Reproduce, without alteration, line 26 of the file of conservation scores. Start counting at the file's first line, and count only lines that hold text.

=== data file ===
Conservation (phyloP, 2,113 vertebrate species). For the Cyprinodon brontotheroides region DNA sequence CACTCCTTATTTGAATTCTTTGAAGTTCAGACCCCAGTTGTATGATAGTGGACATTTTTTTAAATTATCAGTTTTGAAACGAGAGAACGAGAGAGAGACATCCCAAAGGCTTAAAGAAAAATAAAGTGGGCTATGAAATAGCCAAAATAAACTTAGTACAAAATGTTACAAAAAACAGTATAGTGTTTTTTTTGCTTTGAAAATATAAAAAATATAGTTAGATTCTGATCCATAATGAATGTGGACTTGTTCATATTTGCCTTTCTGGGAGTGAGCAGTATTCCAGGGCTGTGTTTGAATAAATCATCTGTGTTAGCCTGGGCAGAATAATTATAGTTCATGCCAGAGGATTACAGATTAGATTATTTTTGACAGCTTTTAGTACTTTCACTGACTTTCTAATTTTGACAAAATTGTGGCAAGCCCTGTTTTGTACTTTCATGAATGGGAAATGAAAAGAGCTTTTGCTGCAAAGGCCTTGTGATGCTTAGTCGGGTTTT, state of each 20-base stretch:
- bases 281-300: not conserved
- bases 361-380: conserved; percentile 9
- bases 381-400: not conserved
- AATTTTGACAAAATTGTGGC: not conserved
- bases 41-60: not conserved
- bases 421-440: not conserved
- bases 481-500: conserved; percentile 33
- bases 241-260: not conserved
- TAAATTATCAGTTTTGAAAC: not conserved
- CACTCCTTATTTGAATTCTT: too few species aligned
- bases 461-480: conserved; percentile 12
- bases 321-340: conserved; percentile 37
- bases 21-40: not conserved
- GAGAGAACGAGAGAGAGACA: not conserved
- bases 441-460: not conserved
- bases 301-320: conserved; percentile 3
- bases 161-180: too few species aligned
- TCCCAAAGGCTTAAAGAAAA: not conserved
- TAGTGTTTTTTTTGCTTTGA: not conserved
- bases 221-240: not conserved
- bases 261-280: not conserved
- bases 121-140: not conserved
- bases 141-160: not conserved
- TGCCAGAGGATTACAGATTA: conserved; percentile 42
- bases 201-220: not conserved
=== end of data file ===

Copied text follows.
- bases 201-220: not conserved